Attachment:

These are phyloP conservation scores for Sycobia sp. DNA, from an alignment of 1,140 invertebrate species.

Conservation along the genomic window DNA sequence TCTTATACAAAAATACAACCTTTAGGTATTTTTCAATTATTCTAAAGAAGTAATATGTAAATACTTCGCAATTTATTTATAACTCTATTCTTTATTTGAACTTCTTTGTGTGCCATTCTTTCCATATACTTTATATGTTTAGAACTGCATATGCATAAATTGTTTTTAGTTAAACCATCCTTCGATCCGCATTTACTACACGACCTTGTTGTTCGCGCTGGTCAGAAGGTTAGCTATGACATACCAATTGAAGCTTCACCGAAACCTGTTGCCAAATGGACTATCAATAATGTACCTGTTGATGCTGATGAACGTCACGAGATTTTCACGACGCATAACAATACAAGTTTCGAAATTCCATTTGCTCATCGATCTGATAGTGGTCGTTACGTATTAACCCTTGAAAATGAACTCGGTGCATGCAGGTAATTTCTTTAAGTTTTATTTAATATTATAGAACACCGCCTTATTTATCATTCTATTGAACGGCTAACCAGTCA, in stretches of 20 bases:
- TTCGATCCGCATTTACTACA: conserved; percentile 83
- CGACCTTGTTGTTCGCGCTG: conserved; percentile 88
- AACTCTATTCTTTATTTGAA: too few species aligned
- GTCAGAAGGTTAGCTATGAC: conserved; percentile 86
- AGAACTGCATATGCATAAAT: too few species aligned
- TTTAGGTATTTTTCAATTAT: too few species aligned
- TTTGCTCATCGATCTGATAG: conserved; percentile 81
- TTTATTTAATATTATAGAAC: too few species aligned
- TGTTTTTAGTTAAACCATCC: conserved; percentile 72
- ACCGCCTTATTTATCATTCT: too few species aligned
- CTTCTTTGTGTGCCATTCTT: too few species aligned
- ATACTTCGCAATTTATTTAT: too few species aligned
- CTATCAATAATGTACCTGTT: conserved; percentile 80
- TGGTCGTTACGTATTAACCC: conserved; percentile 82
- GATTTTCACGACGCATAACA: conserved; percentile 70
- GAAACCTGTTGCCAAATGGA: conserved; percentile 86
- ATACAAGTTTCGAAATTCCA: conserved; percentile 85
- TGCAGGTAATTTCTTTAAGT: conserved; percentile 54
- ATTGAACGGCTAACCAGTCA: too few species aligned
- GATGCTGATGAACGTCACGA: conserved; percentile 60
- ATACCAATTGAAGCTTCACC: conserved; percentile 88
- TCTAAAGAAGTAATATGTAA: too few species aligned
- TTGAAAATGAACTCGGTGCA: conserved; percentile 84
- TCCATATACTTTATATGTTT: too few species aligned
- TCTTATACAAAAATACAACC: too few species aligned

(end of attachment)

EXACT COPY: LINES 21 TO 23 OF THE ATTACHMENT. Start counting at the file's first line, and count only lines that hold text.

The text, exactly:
- ATTGAACGGCTAACCAGTCA: too few species aligned
- GATGCTGATGAACGTCACGA: conserved; percentile 60
- ATACCAATTGAAGCTTCACC: conserved; percentile 88